Precisely dimensioned wire for use in practicing the invention is abundantly available at relatively low cost. Furthermore, the magnetic parts used do not require high precision machining to tight tolerances. The parts required for the rotor suspension are comparatively few in number. For all of these reasons, a gyroscope in accordance with the invention is relatively inexpensive to produce. In addition, a gyroscope in accordance with the invention may be manufactured in embodiments which are both highly rugged and yet small in size.
FIG. 1 is an elevation view, partly in cross-section, of a drive shaft and rotor for a two-degree-of-freedom rate gyroscope in accord with the invention.
FIG. 2 is a cross-section view of the rotor and shaft shown in FIG. 1 taken along the line 2--2. FIG. 3 is a cross-section view of the rotor and shaft shown in FIG. 1 taken along the line 3--3.
FIG. 4 is an elevation view, partly in cross-section, of a drive shaft and rotor for a two-degree-of-freedom displacement gyroscope in accord with the invention.
FIG. 5 is a graph depicting the variation of restoring torque with rotor deflection in a displacement gyroscope according to the invention.
In FIG. 1 there is shown a shaft 10 for driving and supporting a gyroscope 12. The rotor 12 is formed as a substantially cylindrical flywheel. The shaft 10 is mounted by means of bearings 14 for rotation relative to a housing (not shown). Torque for spinning the shaft 10 and rotor 12 about a central shaft axis 16 is provided by a suitable electrical spin motor. That portion of the spin motor which is fixed to the shaft 10 is represented in FIG. 1 by laminations 18 of magnetizable material axially located by spacers 20.
A cavity 22 is formed in the shaft 10 in the region thereof adjacent to the place where the rotor 12 is disposed. An axial suspension wire 24 directed along and coincident with the central shaft axis 16 is mounted on the shaft 10 and is held in tension thereby in the shaft cavity 22. Slotted openings 26 in the shaft wall permit communication between the exterior of the shaft 10 and the cavity 22 in the interior thereof.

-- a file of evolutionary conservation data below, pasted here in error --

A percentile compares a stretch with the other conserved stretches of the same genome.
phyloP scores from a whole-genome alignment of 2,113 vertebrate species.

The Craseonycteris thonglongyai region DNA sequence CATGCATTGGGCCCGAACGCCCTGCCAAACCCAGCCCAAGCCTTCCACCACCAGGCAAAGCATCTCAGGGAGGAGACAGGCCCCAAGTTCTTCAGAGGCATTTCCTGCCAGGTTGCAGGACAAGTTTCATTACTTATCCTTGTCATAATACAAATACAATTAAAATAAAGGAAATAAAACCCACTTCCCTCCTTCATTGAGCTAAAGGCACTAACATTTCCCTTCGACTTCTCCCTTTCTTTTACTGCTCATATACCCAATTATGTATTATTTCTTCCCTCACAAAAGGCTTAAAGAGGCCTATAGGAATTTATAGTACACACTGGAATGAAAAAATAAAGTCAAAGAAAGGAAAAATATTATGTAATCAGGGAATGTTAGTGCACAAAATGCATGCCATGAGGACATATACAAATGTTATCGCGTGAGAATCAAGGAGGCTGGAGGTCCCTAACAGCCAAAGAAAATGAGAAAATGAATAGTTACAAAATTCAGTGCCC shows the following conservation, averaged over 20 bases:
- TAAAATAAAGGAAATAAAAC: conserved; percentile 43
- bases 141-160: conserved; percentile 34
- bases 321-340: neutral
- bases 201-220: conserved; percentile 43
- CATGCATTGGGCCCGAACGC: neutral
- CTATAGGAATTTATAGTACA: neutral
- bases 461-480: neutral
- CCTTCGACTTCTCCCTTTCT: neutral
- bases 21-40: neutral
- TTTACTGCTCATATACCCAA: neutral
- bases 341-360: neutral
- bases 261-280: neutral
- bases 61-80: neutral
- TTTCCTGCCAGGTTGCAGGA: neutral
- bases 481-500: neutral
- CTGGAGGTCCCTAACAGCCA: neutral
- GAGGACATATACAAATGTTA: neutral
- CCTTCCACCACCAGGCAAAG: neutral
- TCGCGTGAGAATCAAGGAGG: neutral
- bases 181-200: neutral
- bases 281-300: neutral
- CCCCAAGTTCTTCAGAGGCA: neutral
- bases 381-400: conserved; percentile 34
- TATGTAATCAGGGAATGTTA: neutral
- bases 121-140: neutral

The center of rotation 28 of the rotor 12 is at the point where the rotor center plane 29 is intersected by the rotor axis of symmetry. The rotor 12 is fabricated to have an outer rim 30 and an inner cylindrical flange 32 positioned closer to the shaft 10.
As shown in cross-section in FIG. 2, the inner portion of the rotor 12 is formed as a spider or spoked wheel having a plurality of arms 34 radiating outward from the cental rotor axis and center of rotation 28 to the inner rotor flange 32. The rotor arms 34 emerge from the interior of the shaft 10 through the slots 26.
At their innermost extensions, the rotor arms 34 are attached to the axial suspension wire 24. The attachment may be accomplished, for example, by swaging a small flange 35 to the wire 24 and then clamping the rotor arms 34 to the flange 35. This elastic suspension of the rotor 12 permits limited, frictionless rotation of the rotor 12 about any axis perpendicular to the central shaft axis 16 by elastic deformation of the wire 24. However, the axial suspension wire 24 restrains axial displacement of the rotor 12, i.e, displacement along the central shaft axis 16.
Referring back to FIG. 1, a magnetic bearing is provided for radially supporting and restraining the rotor 12 to keep it centered with respect to the shaft 10 at any orientation of the shaft 10 relative to gravity. To accomplish this, a ring 36 of magnetized material is mounted on, and preferably attached to, the shaft 10 at a selected distance to one side of the center plane 29 of the rotor 12. Ring 36 is nested within and concentric with a second ring 38 of magnetized material mounted on, and preferably attached to, the inner flange 32 of the rotor 12. Rings 36 and 38 are suitably spaced apart from each other by a narrow gap. The outer surface of the shaft ring 36 and the adjacent inner surface of the rotor ring 38 preferably each have an unvarying polarity of magnetization around their periphery. In addition, the outer surface of the shaft ring 36 has the same polarity of magnetization as the adjacent inner surface of the rotor ring 38. As a result, these two magnets act on each other in repulsion to keep the rotor 12 centered on the shaft 10.